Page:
Switzerland: Litigation / Arbitration in Switzerland

Last Updated: 22 September 2004
Article by Kristina Tenchio-Kuzmic

In March 2000 the Federal Constitution was revised and the jurisdiction in the field of civil procedure law transferred to the federal legislator in order to unify the single procedural laws within one Federal Act.

Switzerland is a small West European Country with about 7,3 Mio. of inhabitants which does not make part of the political system of the European Union (EU). Switzerland is a federal republic consisting of 26 cantons and half-cantons with four languages (German, French, Italian and Raeto-Romantsch). The legal system developed on the romano-germanic legal system and therefore enacted or written law is by far the most important source of law. The legislation is based on the principle of direct democracy (compulsory constitutional referendum, optional referendum, legislative initiatives). There are cantonal and federal laws such as provisions on the level of the municipalities. Due to historical reasons and federal principles, each of the cantons institutes a code of civil procedure and a code of judicial organization. In March 2000 the Federal Constitution was revised and the jurisdiction in the field of civil procedure law transferred to the federal legislator in order to unify the single procedural laws within one Federal Act. The judicial reform of the government to ascertain efficiency and equality consists of following three matters:

Per January 1, 2001, the Federal Act on the Place of Jurisdiction in Civil Matters (PJA) of March 24, 2000, was enacted. The place of jurisdiction is no more defined by the single cantonal codes of civil procedure.

The government charged an expert commission for drafting a Federal Law of Civil Procedure. The Draft shall be available to the public in April 2003. The legislation process (report of the government, discussions in the parliament, referendum) shall take some years and it is expected that the law in its final version may be enacted during 2008. Notwithstanding the unification of the Civil procedure law, the organisation of the courts shall remain in the competence of the 26 cantons.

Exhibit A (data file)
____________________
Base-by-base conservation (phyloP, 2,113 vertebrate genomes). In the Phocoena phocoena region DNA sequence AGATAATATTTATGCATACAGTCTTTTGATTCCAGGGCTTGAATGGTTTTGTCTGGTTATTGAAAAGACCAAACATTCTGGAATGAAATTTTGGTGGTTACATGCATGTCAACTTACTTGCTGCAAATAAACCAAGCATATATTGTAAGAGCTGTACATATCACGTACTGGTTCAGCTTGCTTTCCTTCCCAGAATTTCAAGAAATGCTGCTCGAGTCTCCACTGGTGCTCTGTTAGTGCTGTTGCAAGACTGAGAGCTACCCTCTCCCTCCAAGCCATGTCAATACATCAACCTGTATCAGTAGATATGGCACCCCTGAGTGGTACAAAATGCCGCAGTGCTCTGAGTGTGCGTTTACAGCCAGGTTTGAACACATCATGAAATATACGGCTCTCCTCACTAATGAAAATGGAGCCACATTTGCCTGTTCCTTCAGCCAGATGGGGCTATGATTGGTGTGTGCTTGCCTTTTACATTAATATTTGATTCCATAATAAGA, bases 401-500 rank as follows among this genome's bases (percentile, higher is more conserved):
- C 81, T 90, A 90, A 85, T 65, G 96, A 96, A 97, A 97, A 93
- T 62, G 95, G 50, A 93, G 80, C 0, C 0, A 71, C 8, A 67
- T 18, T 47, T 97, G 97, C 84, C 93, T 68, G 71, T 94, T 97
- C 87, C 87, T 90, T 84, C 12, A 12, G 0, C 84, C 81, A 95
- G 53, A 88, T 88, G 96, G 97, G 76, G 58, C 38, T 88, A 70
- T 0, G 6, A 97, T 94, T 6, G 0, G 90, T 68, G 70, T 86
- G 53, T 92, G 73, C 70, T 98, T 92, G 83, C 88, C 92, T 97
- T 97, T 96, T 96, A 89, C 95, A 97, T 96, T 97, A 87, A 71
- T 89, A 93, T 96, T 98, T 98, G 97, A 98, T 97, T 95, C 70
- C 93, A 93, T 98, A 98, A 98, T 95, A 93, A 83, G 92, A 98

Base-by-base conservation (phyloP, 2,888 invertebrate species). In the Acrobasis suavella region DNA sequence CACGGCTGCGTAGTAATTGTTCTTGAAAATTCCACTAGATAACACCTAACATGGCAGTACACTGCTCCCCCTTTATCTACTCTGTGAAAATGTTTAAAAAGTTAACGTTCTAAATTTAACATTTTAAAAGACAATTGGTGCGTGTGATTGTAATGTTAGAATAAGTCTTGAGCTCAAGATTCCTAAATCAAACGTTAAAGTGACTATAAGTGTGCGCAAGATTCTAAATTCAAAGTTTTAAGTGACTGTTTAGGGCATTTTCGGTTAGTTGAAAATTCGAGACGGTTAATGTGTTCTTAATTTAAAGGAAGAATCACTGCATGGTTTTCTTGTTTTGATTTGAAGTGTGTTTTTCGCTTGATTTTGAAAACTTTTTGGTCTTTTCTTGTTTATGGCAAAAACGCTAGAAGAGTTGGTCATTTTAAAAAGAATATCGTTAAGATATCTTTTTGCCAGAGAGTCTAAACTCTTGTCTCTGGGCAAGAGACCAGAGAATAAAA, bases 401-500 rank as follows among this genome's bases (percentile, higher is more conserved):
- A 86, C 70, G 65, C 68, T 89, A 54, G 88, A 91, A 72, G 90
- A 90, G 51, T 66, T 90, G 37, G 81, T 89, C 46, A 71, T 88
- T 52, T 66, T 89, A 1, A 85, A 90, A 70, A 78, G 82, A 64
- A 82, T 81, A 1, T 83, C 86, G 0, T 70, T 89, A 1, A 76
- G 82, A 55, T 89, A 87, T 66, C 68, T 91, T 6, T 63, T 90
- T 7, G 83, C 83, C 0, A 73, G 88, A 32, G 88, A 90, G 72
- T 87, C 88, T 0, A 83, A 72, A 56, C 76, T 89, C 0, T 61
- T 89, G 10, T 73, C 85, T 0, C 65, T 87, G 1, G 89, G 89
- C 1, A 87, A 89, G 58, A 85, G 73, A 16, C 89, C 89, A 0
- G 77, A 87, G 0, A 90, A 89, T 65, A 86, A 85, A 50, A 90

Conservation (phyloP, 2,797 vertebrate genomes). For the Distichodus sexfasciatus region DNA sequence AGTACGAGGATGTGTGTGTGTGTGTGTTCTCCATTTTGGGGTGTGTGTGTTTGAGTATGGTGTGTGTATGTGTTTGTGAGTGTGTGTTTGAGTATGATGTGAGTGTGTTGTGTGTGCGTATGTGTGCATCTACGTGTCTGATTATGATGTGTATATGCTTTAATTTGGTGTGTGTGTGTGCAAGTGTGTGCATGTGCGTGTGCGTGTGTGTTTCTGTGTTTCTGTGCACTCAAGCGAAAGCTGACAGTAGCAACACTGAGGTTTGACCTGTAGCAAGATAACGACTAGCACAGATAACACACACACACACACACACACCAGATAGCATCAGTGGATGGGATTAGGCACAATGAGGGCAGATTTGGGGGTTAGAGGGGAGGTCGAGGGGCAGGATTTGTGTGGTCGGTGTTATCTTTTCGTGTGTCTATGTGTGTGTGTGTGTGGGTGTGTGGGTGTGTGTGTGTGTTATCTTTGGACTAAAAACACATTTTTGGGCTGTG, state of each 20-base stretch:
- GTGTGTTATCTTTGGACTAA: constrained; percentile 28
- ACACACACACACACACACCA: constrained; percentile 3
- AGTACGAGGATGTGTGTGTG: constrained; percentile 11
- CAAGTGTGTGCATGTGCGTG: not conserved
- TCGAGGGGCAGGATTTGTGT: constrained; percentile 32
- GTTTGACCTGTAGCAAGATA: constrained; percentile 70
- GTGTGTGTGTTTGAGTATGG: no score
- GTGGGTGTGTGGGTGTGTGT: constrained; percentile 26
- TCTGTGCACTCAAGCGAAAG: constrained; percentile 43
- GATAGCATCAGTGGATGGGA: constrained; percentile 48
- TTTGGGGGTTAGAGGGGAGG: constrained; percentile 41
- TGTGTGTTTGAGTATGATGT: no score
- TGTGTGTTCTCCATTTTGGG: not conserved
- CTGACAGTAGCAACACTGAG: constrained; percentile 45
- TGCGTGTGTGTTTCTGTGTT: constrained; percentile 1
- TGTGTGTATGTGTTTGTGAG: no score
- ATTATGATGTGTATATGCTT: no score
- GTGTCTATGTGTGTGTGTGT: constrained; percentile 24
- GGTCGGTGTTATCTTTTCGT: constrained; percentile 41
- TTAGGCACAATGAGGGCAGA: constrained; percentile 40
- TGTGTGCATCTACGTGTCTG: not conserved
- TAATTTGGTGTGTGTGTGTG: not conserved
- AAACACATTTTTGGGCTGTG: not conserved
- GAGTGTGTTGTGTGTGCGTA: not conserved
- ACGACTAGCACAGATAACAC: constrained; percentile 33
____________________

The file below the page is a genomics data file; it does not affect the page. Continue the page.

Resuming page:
The reform of the Federal Jurisdiction (relief of the Federal Tribunal by forming a separate Federal Administrative Tribunal and a Federal Criminal Tribunal and reform of the rights of appeal).


Main Principles: (1) According to the principle of free disposal each party determines the matter in dispute. A judge may not award more that a party claims or less than the other party recognizes. (2) Each party has to assert the relevant facts, to state defenses and to submit evidence. On the contrary to the common law, the parties are neither obliged nor allowed to a pretrial discoveriey. Insufficient or unclear allegations made by the parties may be questioned by the Court. In some matters the court must ex officio even help the parties in eliciting the facts (for example in family matters). (3) The parties have to submit briefs within a certain time limit. (4) Each party has a right to be heard. (5) The judge administrates the procedures. (6) The judge must find the applicable law. However, the parties may be requested for assistance and in case the content of the foreign law cannot be established, Swiss law would apply.

Court Structure: Each canton has several courts of primary jurisdiction (in larger cantons so-called district courts) and one court of appeal. They usually cover civil and criminal cases. Administrative matters are heard by a special court. The courts of primary jurisdiction normally consist of five or three members. If the value of the matter in dispute does not exceed a certain amount and in cases a summary or accelerated procedure applies disputes are settled by a single judge or by a commission of three of its members. In the four cantons of Zurich, Bern, Aargau and St. Gallen civil matters are heard in commercial courts if they involve commercial transactions of a certain value of the matter in dispute and if both parties or at least the defendant are listed as firms in the commercial register. In some cantons specialised courts exist for labour disputes and for rent tribunals. Certain matters such as disputes about industrial property law and other specialized matters are heard before the court of appeal as first instance. Finally, parties may agree to let out the primary jurisdiction and to choose the court of appeal as only cantonal instance. The Federal Court is the final court of appeal (see Rights of Appeal).